Directorate-General of Customs and Indirect Taxes

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French Customs
Direction Générale des Douanes et Droits Indirects
Agency overview
Formed 1791
Jurisdiction Government of France
Headquarters 11, Rue des Deux Communes, Montreuil, Seine-Saint-Denis, France
Minister responsible Bernard Cazeneuve, Junior Minister for the Budget
Website www.douane.gouv.fr

The Directorate-General of Customs and Indirect Taxes (French: Direction générale des douanes et droits indirects, DGDDI), commonly known as les douanes, is a French law enforcement agency responsible for levying indirect taxes, preventing smuggling, surveilling borders and investigating counterfeit money. The agency acts as a coast guard, border guard, sea rescue organisation and a customs service.[1] In addition, since 1995, the agency has replaced the Border Police in carrying out immigration control at smaller border checkpoints, in particular at maritime borders and regional airports.[2]

The Directorate-general is controlled by the Minister for the Budget, Public Accounts and the Civil Service (French: Ministère du Budget, des Comptes publics et de la Fonction publique) at the Ministry of the Economy, Industry and Employment. It is normally known simply as "la douane", individual officers being referred to as "douaniers". It is an armed service.[3]

History[edit]

Renault Mégane of the Douanes

The first French customs service was called the General Firm (French: Ferme générale) and operated under the monarchy. During the revolutionary period, a military customs service was formed, which provided a customs service but also fought in major wars such as the Franco-Prussian War and the First World War.[4] Throughout the 19th Century armed units of douaniers served as frontier guards and performed various other para-military functions such as the provision of anti-smuggling patrols. Customs personnel were divided into those employed in bureaux (port or office-based staff who performed the same functions as customs inspectors in other countries) and those employed in brigades (mobile detachments organized, equipped and disciplined along military lines). The douaniers of the latter units wore blue uniforms with distinctive red trouser stripes and were frequently former soldiers.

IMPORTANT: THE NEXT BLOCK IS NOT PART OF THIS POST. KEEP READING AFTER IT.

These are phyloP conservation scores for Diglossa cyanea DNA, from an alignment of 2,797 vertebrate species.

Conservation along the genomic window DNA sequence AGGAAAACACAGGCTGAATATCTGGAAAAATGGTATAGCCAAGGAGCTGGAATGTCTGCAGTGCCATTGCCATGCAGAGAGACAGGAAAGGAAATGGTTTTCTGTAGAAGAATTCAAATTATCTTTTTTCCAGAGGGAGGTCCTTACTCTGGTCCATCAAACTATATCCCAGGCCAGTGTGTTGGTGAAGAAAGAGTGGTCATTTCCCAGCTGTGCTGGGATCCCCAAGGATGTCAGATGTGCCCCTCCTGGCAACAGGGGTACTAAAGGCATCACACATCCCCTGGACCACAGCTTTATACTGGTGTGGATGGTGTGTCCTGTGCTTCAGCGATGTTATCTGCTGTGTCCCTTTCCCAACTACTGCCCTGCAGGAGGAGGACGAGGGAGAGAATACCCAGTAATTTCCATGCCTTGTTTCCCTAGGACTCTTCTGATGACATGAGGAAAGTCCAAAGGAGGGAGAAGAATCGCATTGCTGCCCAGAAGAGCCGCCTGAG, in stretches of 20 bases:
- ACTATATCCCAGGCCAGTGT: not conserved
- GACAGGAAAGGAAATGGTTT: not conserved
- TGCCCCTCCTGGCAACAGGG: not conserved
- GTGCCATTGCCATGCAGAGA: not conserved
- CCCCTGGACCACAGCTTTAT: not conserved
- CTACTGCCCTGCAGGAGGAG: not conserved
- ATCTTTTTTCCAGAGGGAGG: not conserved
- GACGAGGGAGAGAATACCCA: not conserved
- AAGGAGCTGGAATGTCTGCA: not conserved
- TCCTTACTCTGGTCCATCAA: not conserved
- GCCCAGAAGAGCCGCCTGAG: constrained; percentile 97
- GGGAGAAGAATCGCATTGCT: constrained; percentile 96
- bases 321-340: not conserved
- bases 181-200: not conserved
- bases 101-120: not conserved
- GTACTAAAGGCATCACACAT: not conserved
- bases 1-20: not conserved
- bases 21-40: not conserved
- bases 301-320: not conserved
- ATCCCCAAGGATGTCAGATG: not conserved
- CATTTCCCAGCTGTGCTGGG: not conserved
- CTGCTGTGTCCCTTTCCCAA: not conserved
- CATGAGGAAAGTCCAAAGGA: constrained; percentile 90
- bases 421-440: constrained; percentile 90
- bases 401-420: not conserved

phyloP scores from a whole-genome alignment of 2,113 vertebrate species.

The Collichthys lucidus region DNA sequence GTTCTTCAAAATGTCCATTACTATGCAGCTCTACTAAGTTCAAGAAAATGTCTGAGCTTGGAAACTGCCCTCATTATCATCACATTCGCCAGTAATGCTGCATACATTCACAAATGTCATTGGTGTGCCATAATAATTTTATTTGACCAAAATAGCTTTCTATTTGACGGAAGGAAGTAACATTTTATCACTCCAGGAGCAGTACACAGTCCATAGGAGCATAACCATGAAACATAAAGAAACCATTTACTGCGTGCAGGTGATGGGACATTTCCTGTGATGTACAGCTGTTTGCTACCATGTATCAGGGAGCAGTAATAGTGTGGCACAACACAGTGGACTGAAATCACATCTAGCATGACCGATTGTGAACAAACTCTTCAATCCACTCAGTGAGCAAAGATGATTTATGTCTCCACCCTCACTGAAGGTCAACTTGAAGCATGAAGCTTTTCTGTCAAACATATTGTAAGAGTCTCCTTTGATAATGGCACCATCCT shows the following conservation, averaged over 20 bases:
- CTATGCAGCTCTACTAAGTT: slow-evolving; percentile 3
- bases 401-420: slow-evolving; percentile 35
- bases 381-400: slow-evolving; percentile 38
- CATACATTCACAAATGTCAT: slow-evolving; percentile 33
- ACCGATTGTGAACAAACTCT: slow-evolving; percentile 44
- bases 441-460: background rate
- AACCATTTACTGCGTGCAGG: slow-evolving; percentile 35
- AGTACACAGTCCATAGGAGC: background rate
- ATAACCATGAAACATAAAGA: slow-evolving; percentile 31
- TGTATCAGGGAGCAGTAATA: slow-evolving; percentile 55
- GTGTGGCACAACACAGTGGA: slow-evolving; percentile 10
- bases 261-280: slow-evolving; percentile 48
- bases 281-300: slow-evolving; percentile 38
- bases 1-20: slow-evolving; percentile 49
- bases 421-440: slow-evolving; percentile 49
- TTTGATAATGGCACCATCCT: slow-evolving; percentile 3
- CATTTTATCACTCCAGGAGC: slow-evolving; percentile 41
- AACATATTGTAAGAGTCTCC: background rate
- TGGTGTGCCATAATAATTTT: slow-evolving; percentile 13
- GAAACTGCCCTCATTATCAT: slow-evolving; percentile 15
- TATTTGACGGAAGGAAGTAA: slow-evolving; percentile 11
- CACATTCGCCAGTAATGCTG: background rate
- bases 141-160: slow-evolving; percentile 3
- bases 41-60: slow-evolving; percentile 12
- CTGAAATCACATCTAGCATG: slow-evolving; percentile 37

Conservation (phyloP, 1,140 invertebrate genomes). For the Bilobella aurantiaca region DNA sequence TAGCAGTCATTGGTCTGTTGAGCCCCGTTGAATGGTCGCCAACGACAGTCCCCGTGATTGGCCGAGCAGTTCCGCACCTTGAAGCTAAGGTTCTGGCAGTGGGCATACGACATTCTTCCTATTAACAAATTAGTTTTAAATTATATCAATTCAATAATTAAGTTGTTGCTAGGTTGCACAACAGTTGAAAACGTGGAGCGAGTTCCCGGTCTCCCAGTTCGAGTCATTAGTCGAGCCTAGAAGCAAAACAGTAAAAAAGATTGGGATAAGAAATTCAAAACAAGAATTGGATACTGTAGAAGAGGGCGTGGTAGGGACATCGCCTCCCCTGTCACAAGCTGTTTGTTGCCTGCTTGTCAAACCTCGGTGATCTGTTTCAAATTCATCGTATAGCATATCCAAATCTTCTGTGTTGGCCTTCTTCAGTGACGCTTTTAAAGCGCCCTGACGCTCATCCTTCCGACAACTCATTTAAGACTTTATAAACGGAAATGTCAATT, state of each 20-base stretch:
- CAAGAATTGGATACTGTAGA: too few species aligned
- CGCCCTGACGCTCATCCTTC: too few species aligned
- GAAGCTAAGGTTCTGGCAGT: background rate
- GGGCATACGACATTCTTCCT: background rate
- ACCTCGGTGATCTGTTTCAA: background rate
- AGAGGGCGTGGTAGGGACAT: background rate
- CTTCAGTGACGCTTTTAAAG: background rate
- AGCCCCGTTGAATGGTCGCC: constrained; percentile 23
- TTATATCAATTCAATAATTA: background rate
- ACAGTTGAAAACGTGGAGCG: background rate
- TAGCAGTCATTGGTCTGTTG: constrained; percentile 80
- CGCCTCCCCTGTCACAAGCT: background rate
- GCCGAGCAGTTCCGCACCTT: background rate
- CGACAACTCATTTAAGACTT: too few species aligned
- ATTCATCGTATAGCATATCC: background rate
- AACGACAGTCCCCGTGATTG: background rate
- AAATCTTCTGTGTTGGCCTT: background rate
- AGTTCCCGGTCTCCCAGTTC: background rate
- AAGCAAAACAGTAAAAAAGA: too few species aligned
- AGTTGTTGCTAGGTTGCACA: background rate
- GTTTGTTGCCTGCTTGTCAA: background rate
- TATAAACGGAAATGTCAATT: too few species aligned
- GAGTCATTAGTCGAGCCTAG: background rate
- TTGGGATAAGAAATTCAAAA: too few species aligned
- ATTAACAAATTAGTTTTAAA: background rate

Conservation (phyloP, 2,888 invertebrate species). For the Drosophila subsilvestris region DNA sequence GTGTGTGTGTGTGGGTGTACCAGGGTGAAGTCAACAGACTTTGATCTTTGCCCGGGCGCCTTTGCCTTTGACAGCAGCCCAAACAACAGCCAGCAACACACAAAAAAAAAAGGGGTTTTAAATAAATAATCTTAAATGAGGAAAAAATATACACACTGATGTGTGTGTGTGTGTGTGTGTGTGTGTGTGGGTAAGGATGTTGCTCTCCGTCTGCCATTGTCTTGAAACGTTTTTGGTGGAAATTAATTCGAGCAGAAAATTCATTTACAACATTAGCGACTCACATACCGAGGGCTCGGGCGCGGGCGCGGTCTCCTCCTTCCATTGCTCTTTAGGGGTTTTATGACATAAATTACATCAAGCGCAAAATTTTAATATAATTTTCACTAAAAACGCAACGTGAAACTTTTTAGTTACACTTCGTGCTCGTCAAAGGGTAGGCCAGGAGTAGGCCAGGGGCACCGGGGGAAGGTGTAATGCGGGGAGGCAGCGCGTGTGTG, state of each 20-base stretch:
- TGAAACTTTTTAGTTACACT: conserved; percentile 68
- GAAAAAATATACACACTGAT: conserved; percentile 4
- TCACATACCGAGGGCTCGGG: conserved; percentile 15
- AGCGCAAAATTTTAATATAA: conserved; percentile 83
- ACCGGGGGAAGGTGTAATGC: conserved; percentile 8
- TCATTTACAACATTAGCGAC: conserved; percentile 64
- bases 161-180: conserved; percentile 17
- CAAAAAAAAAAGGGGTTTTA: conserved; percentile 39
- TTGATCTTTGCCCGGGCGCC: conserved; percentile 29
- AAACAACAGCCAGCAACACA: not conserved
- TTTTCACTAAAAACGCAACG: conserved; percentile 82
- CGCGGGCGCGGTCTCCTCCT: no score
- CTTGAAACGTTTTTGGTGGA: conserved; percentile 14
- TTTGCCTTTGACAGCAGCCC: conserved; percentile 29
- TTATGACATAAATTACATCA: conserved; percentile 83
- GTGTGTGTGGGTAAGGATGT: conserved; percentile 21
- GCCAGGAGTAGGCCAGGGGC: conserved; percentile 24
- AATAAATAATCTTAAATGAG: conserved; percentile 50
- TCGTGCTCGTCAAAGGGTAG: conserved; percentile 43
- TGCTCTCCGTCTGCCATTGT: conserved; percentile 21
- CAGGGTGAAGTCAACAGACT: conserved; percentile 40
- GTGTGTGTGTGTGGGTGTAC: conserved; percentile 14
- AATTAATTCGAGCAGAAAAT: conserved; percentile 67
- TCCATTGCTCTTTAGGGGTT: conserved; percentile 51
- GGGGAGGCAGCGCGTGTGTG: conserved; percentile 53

The military customs service fought in the early part of the Second World War but was disbanded in 1940 after the French defeat and was never reconstituted as a military service.[4] Nonetheless small units of customs men from customs posts in French Indochina fought against the Japanese as guerilla units until the end of the war.[4]

Jurisdiction[edit]

The French customs service is responsible for both immigration and customs checks at the following airports and ports at the external border of the Schengen Area:

Airports

Maritime ports

The French customs service carries out customs checks only at the following airports, ports and stations at the external border of the Schengen Area:

Airports

Maritime ports

Railway stations

Organisation[edit]

The customs headquarters is in Montreuil (Paris). The agency consists of three types of unit:[5]

  • Administration centrale
    • Sub-directorates A to F
    • Département des statistiques et des études économiques
    • Inspection des services (IS) for internal auditing
    • Bureau de l'information et de la communication (BIC) for communications
    • Cellule de contrôle de gestion
  • National Competence Services
    • Direction nationale du recrutement et de la formation professionnelle (DNRFP) based in Tourcoing
    • Direction nationale du renseignement et des enquêtes douanières (DNRED) against fraud
    • Direction nationale des statistiques et du commerce extérieur (DNSCE), a statistical service based in Toulouse